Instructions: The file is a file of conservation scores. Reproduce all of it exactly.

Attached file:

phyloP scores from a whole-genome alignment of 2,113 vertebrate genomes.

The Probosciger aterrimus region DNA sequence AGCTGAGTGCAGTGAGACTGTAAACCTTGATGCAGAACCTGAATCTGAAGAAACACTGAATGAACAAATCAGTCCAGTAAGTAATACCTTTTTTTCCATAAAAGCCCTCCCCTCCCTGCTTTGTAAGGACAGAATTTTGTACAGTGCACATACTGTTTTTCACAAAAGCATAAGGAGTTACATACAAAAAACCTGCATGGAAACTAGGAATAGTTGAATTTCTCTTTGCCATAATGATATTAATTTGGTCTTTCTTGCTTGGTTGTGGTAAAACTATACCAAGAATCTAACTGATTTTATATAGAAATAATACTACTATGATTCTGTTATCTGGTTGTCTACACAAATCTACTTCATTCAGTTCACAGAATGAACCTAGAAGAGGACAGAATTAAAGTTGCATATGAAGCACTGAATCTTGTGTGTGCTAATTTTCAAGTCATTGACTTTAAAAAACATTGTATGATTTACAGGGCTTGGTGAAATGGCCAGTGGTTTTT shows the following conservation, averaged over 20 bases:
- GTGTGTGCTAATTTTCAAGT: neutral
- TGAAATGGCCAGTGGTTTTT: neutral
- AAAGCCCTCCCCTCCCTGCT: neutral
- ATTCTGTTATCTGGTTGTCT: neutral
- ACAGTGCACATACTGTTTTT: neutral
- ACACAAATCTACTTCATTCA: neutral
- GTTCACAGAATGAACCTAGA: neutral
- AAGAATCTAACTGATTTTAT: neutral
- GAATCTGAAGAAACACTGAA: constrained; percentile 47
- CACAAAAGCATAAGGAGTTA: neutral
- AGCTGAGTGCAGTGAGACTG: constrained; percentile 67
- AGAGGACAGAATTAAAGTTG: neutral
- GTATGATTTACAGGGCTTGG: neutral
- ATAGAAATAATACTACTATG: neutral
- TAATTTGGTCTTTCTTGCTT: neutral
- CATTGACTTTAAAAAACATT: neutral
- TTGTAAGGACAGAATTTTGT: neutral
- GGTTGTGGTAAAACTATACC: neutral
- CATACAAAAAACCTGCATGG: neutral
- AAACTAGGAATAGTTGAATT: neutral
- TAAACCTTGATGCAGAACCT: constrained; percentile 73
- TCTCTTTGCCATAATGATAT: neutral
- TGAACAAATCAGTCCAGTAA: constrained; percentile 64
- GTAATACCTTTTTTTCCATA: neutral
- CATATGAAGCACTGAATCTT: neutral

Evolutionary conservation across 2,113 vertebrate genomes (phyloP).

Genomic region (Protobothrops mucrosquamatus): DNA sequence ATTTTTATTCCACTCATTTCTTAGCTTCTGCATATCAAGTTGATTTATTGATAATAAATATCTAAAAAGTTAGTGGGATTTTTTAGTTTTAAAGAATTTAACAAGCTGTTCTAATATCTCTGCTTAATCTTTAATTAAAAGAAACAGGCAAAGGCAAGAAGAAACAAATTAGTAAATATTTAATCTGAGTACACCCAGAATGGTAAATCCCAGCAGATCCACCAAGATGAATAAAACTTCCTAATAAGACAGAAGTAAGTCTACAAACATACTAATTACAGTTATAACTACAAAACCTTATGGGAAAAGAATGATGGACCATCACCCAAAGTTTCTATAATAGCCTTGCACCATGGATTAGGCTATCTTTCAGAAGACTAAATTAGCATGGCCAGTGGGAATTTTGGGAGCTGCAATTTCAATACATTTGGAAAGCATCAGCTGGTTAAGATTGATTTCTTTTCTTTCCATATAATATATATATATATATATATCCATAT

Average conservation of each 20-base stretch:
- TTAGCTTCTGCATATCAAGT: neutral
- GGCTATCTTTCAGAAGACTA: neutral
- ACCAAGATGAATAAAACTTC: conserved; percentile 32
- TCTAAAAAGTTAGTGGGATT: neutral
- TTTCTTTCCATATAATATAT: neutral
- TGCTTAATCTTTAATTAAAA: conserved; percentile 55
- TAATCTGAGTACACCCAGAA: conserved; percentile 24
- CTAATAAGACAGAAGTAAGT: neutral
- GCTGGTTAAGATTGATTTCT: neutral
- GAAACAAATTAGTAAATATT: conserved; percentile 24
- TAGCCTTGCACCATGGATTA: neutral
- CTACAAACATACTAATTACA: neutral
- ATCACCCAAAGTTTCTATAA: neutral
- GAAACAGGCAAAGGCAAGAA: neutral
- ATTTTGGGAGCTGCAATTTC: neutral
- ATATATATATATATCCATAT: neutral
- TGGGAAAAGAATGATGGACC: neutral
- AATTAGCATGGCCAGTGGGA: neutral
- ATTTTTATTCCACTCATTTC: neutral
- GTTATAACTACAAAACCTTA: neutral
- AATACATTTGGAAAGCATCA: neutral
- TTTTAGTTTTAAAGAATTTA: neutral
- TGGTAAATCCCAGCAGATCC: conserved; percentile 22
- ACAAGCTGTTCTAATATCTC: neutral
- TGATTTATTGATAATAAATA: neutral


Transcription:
phyloP scores from a whole-genome alignment of 2,113 vertebrate genomes.

The Probosciger aterrimus region DNA sequence AGCTGAGTGCAGTGAGACTGTAAACCTTGATGCAGAACCTGAATCTGAAGAAACACTGAATGAACAAATCAGTCCAGTAAGTAATACCTTTTTTTCCATAAAAGCCCTCCCCTCCCTGCTTTGTAAGGACAGAATTTTGTACAGTGCACATACTGTTTTTCACAAAAGCATAAGGAGTTACATACAAAAAACCTGCATGGAAACTAGGAATAGTTGAATTTCTCTTTGCCATAATGATATTAATTTGGTCTTTCTTGCTTGGTTGTGGTAAAACTATACCAAGAATCTAACTGATTTTATATAGAAATAATACTACTATGATTCTGTTATCTGGTTGTCTACACAAATCTACTTCATTCAGTTCACAGAATGAACCTAGAAGAGGACAGAATTAAAGTTGCATATGAAGCACTGAATCTTGTGTGTGCTAATTTTCAAGTCATTGACTTTAAAAAACATTGTATGATTTACAGGGCTTGGTGAAATGGCCAGTGGTTTTT shows the following conservation, averaged over 20 bases:
- GTGTGTGCTAATTTTCAAGT: neutral
- TGAAATGGCCAGTGGTTTTT: neutral
- AAAGCCCTCCCCTCCCTGCT: neutral
- ATTCTGTTATCTGGTTGTCT: neutral
- ACAGTGCACATACTGTTTTT: neutral
- ACACAAATCTACTTCATTCA: neutral
- GTTCACAGAATGAACCTAGA: neutral
- AAGAATCTAACTGATTTTAT: neutral
- GAATCTGAAGAAACACTGAA: constrained; percentile 47
- CACAAAAGCATAAGGAGTTA: neutral
- AGCTGAGTGCAGTGAGACTG: constrained; percentile 67
- AGAGGACAGAATTAAAGTTG: neutral
- GTATGATTTACAGGGCTTGG: neutral
- ATAGAAATAATACTACTATG: neutral
- TAATTTGGTCTTTCTTGCTT: neutral
- CATTGACTTTAAAAAACATT: neutral
- TTGTAAGGACAGAATTTTGT: neutral
- GGTTGTGGTAAAACTATACC: neutral
- CATACAAAAAACCTGCATGG: neutral
- AAACTAGGAATAGTTGAATT: neutral
- TAAACCTTGATGCAGAACCT: constrained; percentile 73
- TCTCTTTGCCATAATGATAT: neutral
- TGAACAAATCAGTCCAGTAA: constrained; percentile 64
- GTAATACCTTTTTTTCCATA: neutral
- CATATGAAGCACTGAATCTT: neutral

Evolutionary conservation across 2,113 vertebrate genomes (phyloP).

Genomic region (Protobothrops mucrosquamatus): DNA sequence ATTTTTATTCCACTCATTTCTTAGCTTCTGCATATCAAGTTGATTTATTGATAATAAATATCTAAAAAGTTAGTGGGATTTTTTAGTTTTAAAGAATTTAACAAGCTGTTCTAATATCTCTGCTTAATCTTTAATTAAAAGAAACAGGCAAAGGCAAGAAGAAACAAATTAGTAAATATTTAATCTGAGTACACCCAGAATGGTAAATCCCAGCAGATCCACCAAGATGAATAAAACTTCCTAATAAGACAGAAGTAAGTCTACAAACATACTAATTACAGTTATAACTACAAAACCTTATGGGAAAAGAATGATGGACCATCACCCAAAGTTTCTATAATAGCCTTGCACCATGGATTAGGCTATCTTTCAGAAGACTAAATTAGCATGGCCAGTGGGAATTTTGGGAGCTGCAATTTCAATACATTTGGAAAGCATCAGCTGGTTAAGATTGATTTCTTTTCTTTCCATATAATATATATATATATATATATCCATAT

Average conservation of each 20-base stretch:
- TTAGCTTCTGCATATCAAGT: neutral
- GGCTATCTTTCAGAAGACTA: neutral
- ACCAAGATGAATAAAACTTC: conserved; percentile 32
- TCTAAAAAGTTAGTGGGATT: neutral
- TTTCTTTCCATATAATATAT: neutral
- TGCTTAATCTTTAATTAAAA: conserved; percentile 55
- TAATCTGAGTACACCCAGAA: conserved; percentile 24
- CTAATAAGACAGAAGTAAGT: neutral
- GCTGGTTAAGATTGATTTCT: neutral
- GAAACAAATTAGTAAATATT: conserved; percentile 24
- TAGCCTTGCACCATGGATTA: neutral
- CTACAAACATACTAATTACA: neutral
- ATCACCCAAAGTTTCTATAA: neutral
- GAAACAGGCAAAGGCAAGAA: neutral
- ATTTTGGGAGCTGCAATTTC: neutral
- ATATATATATATATCCATAT: neutral
- TGGGAAAAGAATGATGGACC: neutral
- AATTAGCATGGCCAGTGGGA: neutral
- ATTTTTATTCCACTCATTTC: neutral
- GTTATAACTACAAAACCTTA: neutral
- AATACATTTGGAAAGCATCA: neutral
- TTTTAGTTTTAAAGAATTTA: neutral
- TGGTAAATCCCAGCAGATCC: conserved; percentile 22
- ACAAGCTGTTCTAATATCTC: neutral
- TGATTTATTGATAATAAATA: neutral